Warpaint Roundtable – Offseason Edition IV

This week we discuss Todd Haley's plans as KC's new head coach, Tony Gonzalez and the leadership situation in Kansas City, and Larry Johnson's future.

With Haley hired, if he has as bad of a season as we did last year and this team doesn't improve in one year, do you see us dumping him and pursuing some of the big names next year? Cowher, Shanahan, Holmgren?

Nick Athan: No. Haley is the guy and based on the fact the Chiefs signed him to a four-year contract worth $12 million, they've committed to him. Now if they had promoted Chan Gailey as head coach, then I could buy that theory. But with Haley in the fold, that ends the Chiefs flirtations with the big guns.

Michael Ash: Why give him an entire season? Why don't we see where the 2009 Chiefs are after the first month, and if they haven't improved enough from 2008, we can fire Haley right then and there! Then we can be the first team in line to talk to all those exciting, big name coaches!

C.E. Wendler: This question is so absurd I don't even know where to begin. If we're going to come up with a realistic scenario in which Haley leaves Kansas City after only one season, well, anything is possible, so he could pull a Nick Saban and leave the franchise high and dry. But Scott Pioli is a better judge of character than that, don't you think? Chiefs fans should forget about Cowher, Shanahan and Holmgren for at least four years, and maybe forever.


With Haley aboard, do you think Pioli and he will target offense in the draft and defense via free agency?

Nick Athan: That's a good question. It depends on which theory you subscribe to in building your team. The Chiefs' strength is offense whereas the defense is the weaker link. If you add to your strength I could see Kansas City being aggressive in trying to lure another stud wide receiver or an offensive guard or tackle. On the other hand, with some high-priced talented defensive players likely on the market, the Chiefs could shore up their weakness rather quickly. My guess is that they'll look for offense and defense in free agency and then take the best available athletes in the draft.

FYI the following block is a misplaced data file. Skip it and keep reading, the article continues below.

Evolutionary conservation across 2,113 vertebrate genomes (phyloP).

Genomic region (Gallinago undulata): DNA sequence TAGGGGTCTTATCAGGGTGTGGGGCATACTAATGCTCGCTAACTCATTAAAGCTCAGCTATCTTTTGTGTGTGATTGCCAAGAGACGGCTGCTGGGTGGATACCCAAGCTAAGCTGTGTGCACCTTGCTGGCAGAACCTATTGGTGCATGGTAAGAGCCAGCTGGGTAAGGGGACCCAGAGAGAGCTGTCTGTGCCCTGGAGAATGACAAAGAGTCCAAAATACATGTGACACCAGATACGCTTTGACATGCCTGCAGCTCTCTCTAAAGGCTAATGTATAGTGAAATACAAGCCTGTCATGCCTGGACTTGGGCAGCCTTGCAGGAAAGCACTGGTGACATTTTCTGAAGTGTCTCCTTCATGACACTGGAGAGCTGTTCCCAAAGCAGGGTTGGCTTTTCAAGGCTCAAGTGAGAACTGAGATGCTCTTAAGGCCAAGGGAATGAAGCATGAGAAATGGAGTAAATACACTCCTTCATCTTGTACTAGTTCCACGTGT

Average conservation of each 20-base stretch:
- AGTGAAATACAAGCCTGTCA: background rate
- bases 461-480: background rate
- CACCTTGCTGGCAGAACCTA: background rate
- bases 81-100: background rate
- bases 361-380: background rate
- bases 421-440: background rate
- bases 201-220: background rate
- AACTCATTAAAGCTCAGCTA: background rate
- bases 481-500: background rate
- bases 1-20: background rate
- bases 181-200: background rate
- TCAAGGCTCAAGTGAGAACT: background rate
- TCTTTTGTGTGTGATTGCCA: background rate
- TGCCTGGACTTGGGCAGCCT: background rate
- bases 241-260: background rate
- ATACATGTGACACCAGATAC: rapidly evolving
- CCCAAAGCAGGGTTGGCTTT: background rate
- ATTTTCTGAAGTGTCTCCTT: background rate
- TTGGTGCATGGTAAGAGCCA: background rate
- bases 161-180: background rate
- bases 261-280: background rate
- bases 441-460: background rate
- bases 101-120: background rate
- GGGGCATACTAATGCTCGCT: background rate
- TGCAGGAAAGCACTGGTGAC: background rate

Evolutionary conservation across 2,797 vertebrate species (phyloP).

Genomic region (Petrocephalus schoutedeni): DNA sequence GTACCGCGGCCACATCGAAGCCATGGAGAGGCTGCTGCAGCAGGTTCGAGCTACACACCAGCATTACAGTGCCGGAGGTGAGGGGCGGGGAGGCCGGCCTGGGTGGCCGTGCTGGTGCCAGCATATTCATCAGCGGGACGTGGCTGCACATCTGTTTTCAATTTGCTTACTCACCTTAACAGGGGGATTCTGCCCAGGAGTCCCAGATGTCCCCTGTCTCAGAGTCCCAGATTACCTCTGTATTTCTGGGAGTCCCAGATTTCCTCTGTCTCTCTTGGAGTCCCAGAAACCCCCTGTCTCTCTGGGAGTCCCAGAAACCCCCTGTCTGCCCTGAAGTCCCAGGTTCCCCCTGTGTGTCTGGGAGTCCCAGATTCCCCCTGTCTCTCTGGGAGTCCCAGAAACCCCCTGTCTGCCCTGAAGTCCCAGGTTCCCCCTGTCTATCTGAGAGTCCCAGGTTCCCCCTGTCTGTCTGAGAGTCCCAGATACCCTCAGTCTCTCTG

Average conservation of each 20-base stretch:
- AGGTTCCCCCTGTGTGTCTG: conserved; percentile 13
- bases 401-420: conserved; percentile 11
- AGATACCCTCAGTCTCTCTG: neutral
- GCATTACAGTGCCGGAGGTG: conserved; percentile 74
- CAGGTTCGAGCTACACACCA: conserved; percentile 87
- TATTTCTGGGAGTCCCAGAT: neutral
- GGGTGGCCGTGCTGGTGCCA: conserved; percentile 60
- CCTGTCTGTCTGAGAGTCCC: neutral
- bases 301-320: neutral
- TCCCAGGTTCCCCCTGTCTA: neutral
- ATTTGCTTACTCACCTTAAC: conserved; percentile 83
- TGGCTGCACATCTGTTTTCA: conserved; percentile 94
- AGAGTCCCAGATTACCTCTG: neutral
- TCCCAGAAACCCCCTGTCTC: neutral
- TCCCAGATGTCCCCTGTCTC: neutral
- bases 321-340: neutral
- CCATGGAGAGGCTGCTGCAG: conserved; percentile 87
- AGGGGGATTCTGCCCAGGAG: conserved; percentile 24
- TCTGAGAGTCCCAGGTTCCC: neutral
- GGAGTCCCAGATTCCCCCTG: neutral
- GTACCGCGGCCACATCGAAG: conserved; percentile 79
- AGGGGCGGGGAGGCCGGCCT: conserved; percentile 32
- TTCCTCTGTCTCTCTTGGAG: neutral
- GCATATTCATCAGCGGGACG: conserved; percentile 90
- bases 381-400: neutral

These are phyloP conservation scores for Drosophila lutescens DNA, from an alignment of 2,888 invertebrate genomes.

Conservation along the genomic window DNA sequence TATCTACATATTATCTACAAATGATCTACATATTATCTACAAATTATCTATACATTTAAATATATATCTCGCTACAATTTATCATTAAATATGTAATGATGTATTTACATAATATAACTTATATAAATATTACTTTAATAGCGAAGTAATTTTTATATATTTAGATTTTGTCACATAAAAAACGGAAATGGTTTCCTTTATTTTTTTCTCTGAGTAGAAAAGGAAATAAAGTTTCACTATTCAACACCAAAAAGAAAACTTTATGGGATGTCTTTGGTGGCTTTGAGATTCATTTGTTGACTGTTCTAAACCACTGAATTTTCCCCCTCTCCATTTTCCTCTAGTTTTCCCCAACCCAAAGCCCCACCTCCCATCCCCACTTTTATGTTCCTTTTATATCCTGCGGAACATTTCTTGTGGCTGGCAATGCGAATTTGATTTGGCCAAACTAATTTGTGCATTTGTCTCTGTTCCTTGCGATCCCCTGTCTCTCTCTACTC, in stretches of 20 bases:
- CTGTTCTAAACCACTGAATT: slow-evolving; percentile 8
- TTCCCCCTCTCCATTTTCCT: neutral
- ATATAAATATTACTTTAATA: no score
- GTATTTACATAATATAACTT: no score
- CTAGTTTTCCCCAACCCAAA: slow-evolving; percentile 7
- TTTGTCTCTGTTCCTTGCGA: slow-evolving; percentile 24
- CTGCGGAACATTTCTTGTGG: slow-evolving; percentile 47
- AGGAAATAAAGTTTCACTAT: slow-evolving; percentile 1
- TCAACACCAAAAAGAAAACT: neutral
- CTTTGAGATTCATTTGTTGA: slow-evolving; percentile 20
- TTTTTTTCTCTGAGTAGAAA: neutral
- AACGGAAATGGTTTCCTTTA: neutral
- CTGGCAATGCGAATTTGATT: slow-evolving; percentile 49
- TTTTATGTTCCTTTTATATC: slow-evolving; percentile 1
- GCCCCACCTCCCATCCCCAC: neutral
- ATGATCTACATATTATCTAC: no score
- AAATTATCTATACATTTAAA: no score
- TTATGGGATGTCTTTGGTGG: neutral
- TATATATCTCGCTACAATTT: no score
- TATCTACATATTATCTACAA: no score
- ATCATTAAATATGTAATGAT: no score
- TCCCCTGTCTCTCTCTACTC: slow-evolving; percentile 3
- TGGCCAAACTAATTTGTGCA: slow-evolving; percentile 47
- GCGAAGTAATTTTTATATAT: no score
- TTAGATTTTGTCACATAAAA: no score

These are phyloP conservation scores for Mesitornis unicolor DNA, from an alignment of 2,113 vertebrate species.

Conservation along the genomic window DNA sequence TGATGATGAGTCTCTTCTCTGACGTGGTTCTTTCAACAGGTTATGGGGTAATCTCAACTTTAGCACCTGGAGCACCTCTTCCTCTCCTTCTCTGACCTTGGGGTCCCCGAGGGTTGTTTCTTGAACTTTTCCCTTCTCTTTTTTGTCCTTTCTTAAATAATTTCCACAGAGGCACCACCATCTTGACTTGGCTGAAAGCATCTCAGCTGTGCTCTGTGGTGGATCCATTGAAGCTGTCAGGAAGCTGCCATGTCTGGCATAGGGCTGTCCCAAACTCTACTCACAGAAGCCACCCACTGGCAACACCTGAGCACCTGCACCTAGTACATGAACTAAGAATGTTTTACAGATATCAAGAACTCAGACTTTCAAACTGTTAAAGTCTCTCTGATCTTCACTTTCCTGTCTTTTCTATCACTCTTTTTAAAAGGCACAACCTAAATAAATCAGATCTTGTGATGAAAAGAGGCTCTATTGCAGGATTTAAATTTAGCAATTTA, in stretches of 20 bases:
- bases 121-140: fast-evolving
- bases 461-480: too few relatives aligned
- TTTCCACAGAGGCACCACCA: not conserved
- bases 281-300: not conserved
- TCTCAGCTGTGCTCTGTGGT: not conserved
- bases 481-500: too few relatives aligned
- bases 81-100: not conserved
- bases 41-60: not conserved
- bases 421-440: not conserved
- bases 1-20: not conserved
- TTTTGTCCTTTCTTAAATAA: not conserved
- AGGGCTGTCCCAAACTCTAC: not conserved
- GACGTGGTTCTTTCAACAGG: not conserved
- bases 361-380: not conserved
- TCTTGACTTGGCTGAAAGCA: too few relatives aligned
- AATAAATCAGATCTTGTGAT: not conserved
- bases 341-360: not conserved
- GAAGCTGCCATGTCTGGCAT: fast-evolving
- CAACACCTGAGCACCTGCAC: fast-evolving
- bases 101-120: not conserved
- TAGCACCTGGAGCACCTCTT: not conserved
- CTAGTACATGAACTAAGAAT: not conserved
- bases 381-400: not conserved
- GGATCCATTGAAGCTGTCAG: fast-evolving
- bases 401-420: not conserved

What's Haley's plan?
Charlie Riedel - AP

Michael Ash: I don't think they'll divide it up like that. If the Chiefs go into the draft with the mindset of targeting offense, what happens when the best player on their board is a defensive player? Do they pass on him and reach? Whether it's free agency or the draft, they'll target players who can make the Chiefs better, regardless of which side of the ball they play on.

C.E. Wendler: The draft is one thing, but because of the position the Chiefs are in on defense – they are dealing with a unit that needs a complete overhaul – don't they almost have to attack free agency to upgrade their personnel? Unless the defenders we saw on the field last season were being held back by the previous coaching staff, there's just not enough talent on that side of the ball right now. In that event the Chiefs need to add players who can make an immediate impact. They can't wait for rookies to find their way.


With the rumors of Tony Gonzalez maybe leaving, who do you see stepping up and being a leader for this team?

Nick Athan: Offensively it has to be the quarterback. If it's Tyler Thigpen, then he has to be the glue that holds the team together despite his lack of experience. I don't think Gonzalez is going anywhere at all so he'll continue to lead where he sees fit. Defensively speaking, it should be Derrick Johnson, but I do think ultimately it'll be Jarrad Page. He never makes excuses and has it in him to be that leader the defense sorely needs.